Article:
In today’s tech-dominated world, new smartphone apps promise they can help to detect cancerous moles and alert users about dangerous ultraviolet (UV) rays. Here are some Smartphone apps which can be very helpful to prompt the person to do their self-exam.
Mole tracking apps
1. Mole Mapper
Oregon Health & Science University (OHSU) developed Apps Mole Mapper that reminds users to take images of their skin to help monitor the color, size and shape of their moles. Mole Mapper calculates the size of a mole by comparing your photos to a common reference object like a pencil eraser or coin. Users are requested to re-measure their moles in the app every 30 days to show any changes that may appear over time.
These apps can replay photos of one single mole over time, making it easier to note whether there is actually a change in that mole.Mole Mapper is free to download and is available for iPhones.
2. My Skin Pal
This app asks users to take photos of their moles so they can check the snaps and apply color filters to recognize potential doubtful patterns. My Skin Pal will even send you alerts when a mole hasn’t been scanned in specific time.
It’s important to note that these apps do not aim to give a diagnosis but sharing a picture of your skin condition to a doctor will give you some initial response on whether or not you are in an emergency condition. The basic functions of these apps to tell you don’t need to worry about that mole,’
UV (Ultra Violet) monitoring apps
1. My UV Patch
The major cause of skin cancer is Exposure to UV rays from tanning beds or sunlight. Apps like My UV Patch can play a serious role in keeping you informed on just how much sun you’re getting throughout the day.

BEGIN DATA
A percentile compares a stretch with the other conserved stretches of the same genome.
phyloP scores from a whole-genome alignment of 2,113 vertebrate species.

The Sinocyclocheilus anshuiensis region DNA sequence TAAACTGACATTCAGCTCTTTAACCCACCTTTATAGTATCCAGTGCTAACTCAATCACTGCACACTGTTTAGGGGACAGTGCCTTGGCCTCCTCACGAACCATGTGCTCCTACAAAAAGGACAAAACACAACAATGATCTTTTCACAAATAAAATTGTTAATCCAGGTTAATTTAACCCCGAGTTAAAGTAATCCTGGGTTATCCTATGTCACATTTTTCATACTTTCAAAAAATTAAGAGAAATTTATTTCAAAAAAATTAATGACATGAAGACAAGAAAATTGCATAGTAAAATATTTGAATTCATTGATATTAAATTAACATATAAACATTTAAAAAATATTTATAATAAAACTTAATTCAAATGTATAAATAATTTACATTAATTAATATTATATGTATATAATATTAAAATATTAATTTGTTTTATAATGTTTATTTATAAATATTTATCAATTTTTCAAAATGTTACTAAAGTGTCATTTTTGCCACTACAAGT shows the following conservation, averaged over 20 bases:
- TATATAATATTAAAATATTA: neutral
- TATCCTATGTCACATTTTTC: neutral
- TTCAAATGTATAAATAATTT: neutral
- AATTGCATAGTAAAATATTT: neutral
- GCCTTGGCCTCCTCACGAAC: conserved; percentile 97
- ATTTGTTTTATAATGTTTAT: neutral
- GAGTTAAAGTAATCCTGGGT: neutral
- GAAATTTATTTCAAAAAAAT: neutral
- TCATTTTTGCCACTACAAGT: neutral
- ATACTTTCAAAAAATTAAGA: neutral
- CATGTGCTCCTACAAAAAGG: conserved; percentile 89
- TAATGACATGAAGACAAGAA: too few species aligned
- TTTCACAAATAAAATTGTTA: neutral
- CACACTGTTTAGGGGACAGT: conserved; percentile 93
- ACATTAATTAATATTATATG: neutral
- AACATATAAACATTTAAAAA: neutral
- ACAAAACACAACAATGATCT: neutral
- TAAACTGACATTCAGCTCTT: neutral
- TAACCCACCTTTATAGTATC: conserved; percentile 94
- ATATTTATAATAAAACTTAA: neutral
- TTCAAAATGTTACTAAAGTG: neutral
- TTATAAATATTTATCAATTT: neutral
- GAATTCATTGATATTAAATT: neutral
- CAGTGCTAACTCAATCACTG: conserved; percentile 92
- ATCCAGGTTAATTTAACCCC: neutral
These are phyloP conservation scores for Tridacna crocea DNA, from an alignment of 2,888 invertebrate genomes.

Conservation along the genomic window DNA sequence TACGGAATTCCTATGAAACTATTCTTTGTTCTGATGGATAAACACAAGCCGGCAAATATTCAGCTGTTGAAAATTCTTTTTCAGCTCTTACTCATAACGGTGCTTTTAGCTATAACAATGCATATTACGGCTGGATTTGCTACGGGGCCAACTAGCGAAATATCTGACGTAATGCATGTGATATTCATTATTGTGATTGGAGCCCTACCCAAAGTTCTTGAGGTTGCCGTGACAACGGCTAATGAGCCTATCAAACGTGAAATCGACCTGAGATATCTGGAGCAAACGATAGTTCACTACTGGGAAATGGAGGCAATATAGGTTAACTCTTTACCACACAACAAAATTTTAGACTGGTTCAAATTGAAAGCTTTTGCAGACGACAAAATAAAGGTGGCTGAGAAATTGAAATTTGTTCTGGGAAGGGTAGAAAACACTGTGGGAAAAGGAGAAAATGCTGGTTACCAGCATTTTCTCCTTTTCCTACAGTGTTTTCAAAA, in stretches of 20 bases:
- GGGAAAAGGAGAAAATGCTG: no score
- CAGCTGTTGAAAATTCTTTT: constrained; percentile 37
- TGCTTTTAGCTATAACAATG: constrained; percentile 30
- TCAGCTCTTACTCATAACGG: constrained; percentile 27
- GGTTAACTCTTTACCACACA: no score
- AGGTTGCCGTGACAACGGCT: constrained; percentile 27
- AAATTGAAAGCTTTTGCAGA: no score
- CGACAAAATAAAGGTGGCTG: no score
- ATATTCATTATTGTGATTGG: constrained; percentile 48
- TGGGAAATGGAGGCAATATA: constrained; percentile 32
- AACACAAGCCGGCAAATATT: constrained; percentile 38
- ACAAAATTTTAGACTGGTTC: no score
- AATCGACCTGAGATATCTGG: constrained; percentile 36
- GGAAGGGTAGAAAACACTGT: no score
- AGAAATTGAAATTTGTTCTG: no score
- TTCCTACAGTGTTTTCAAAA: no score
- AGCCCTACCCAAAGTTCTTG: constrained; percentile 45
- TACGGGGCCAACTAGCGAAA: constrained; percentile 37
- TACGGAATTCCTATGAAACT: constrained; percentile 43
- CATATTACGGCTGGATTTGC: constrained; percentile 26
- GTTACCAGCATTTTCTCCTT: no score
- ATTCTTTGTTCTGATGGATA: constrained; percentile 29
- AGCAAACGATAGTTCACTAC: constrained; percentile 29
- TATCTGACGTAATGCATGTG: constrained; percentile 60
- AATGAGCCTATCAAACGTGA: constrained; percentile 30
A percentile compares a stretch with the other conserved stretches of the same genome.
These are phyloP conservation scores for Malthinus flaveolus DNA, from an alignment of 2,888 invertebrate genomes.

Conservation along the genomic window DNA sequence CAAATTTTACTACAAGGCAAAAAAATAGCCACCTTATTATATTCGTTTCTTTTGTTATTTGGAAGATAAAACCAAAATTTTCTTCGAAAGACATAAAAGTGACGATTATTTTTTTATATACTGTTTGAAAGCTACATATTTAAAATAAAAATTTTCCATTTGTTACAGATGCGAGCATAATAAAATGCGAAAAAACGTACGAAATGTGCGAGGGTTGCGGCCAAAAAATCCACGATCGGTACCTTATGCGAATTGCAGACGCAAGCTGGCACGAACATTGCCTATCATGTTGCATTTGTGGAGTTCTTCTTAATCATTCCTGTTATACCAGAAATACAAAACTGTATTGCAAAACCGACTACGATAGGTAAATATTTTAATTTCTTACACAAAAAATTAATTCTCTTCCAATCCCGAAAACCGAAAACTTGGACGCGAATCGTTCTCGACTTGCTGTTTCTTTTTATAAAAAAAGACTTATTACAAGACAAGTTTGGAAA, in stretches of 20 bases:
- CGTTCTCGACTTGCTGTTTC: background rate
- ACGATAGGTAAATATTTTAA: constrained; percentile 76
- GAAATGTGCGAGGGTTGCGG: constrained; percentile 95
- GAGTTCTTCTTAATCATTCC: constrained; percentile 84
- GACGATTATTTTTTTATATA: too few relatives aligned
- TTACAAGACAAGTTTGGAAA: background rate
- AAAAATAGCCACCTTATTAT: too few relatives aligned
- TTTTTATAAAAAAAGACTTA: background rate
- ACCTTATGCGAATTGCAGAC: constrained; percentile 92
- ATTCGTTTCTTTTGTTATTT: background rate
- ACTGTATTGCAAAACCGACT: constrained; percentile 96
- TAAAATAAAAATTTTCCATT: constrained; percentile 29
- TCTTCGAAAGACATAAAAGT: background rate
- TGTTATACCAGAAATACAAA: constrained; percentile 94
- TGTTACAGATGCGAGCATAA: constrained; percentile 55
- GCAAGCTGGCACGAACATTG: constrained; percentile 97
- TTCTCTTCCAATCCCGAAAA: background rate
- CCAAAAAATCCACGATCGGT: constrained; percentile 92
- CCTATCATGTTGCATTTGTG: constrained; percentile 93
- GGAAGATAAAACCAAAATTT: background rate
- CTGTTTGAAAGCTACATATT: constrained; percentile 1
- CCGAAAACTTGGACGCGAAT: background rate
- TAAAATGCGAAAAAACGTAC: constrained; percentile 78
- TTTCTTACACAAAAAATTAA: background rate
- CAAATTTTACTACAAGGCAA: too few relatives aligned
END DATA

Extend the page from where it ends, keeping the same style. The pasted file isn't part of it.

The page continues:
My UV Patch is similar to thin sticker that resembles like a tattoo, goes directly onto the skin to gather the user’s UV exposure. Photosensitive dyes on the sticker change color depending on sun light
When users use SPF, the sticker recognizes the extra safety and will readjust the reading accordingly. After snapping a picture of the patch in its companion app, the data gathered from the patch gets transferred to the app to demonstrate users their routine exposure in real-time.
The June is a jewel-inspired device can be worn as a bracelet or brooch and measures sun UV intensity in real time. This app provides personalized tips on how and when to save your skin with sunscreen, sunglasses or a hat. The app can also send out alerts when a user has reached the recorded maximum sun exposure for the day.Price of June bracelet is $129 and it is compatible with the iPhone.
Be careful while using these apps because no program should replace an annual skin check with a dermatologist. The doctor can look at you and check your personalized history from apps and give his view about your skin.